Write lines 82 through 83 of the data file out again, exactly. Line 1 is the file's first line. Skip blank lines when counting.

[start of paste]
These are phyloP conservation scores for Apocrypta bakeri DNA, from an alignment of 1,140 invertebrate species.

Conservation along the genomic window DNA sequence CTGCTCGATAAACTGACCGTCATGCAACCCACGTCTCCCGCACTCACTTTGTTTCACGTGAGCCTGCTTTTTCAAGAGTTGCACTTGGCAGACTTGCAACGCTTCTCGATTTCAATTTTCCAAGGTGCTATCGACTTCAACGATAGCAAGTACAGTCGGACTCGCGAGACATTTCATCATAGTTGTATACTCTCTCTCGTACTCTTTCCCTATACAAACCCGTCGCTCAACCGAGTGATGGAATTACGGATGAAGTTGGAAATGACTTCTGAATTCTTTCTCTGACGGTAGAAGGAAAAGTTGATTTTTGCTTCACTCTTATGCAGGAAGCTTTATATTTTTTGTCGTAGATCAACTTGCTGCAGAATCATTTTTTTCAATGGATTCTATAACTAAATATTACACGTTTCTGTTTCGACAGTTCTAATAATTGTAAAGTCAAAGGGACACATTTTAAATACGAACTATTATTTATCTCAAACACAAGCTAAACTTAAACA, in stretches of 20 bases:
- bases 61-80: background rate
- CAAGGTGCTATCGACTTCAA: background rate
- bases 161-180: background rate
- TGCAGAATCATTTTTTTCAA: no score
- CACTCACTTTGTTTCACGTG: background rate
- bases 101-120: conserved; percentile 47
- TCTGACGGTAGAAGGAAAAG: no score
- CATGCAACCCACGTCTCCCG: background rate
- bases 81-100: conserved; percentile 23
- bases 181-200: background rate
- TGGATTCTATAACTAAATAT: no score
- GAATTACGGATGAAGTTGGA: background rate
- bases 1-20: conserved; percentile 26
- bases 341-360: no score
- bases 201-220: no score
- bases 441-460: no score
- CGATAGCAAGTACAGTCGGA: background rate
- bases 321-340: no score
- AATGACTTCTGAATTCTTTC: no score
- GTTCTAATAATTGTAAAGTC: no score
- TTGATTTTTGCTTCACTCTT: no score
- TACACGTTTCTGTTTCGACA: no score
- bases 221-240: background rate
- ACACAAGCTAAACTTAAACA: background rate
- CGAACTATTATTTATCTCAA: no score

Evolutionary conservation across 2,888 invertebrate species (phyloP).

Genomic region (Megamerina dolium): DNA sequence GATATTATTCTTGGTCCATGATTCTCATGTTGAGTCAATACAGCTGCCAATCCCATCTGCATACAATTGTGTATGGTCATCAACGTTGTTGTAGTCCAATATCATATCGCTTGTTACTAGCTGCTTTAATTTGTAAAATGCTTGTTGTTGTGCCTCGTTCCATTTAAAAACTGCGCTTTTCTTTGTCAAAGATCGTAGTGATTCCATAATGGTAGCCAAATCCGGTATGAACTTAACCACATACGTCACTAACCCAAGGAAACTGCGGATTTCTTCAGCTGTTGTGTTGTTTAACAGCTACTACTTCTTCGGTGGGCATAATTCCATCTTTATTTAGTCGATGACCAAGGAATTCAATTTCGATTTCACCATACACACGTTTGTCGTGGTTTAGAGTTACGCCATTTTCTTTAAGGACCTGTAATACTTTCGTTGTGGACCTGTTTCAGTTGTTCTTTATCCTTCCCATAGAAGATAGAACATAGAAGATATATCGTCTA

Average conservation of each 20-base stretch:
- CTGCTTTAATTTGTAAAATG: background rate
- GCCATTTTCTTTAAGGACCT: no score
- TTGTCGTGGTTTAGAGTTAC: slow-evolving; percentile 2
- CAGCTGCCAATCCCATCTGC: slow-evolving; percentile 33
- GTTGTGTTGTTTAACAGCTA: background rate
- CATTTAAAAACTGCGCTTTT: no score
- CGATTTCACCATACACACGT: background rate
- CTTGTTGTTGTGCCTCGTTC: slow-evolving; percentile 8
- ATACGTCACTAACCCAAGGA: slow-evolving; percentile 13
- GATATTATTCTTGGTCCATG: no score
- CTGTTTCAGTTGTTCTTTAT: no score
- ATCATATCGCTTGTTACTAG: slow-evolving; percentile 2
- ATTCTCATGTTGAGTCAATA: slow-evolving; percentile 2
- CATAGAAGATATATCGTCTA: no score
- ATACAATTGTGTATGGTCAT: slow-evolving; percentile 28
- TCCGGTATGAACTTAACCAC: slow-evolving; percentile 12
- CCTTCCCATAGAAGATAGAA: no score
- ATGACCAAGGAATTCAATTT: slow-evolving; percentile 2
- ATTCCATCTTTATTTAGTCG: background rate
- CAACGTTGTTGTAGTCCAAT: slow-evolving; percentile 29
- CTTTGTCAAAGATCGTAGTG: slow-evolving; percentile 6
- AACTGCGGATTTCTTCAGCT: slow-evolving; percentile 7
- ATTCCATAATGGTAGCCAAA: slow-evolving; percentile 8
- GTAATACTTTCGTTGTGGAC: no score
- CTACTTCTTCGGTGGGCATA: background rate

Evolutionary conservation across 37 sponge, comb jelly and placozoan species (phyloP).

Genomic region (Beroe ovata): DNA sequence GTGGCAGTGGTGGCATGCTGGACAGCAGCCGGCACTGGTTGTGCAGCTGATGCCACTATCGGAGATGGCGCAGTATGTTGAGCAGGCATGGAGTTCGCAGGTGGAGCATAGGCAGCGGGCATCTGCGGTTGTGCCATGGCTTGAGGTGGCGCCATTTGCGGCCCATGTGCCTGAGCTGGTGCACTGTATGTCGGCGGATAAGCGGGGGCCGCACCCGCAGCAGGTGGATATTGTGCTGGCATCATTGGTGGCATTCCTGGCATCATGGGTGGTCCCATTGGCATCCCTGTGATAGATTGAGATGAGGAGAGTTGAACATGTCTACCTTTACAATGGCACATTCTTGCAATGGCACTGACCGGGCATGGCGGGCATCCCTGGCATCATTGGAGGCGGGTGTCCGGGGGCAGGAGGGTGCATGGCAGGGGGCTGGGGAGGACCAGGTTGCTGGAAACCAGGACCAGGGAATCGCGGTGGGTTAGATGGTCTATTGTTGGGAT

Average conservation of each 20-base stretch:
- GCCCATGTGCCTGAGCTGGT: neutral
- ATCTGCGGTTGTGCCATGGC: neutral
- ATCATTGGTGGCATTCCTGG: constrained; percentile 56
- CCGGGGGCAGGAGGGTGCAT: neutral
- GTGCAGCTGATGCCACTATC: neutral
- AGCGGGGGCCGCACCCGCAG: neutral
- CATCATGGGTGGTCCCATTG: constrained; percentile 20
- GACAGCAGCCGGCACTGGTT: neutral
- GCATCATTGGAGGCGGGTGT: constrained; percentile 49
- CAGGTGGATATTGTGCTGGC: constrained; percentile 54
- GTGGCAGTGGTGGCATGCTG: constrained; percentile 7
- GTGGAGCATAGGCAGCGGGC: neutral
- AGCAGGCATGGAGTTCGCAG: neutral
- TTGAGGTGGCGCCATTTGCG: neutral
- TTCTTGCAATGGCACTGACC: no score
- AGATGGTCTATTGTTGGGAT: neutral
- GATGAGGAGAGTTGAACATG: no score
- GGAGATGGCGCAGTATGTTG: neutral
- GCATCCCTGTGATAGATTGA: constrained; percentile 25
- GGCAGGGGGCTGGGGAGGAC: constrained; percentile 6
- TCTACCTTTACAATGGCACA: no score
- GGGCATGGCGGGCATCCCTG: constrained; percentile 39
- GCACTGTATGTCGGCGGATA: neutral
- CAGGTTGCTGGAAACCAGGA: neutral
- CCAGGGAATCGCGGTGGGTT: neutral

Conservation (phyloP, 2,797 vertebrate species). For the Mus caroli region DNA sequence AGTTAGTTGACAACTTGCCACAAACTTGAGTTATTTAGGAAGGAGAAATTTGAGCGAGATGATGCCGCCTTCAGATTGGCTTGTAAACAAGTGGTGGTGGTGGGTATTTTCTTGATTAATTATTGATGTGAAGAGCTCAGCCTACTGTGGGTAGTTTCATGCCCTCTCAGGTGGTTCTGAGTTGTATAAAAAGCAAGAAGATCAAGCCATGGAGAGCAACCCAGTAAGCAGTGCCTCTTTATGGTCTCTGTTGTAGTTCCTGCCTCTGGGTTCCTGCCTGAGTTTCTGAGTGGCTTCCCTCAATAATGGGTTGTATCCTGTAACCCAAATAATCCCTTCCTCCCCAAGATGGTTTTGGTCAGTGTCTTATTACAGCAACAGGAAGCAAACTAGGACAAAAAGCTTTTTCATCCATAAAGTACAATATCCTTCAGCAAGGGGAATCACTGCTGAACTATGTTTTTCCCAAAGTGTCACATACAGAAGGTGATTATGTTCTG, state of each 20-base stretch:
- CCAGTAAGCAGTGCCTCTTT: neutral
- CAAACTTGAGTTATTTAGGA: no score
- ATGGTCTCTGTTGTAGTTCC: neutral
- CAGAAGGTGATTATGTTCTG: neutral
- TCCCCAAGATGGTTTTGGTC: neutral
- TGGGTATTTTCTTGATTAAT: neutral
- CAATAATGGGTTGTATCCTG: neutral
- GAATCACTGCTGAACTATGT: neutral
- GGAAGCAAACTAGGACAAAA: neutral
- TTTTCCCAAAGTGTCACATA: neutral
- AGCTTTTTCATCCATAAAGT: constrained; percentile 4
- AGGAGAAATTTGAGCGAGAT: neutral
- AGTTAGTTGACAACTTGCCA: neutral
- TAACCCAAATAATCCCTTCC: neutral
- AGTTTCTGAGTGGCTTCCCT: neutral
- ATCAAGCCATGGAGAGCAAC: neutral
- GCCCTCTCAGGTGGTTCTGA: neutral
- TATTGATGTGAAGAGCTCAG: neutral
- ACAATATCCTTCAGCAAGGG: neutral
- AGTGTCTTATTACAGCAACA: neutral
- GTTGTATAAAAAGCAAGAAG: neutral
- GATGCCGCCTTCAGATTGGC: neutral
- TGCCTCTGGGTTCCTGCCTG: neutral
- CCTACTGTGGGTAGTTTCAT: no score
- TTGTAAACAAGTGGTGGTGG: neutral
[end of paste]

- CAGGTTGCTGGAAACCAGGA: neutral
- CCAGGGAATCGCGGTGGGTT: neutral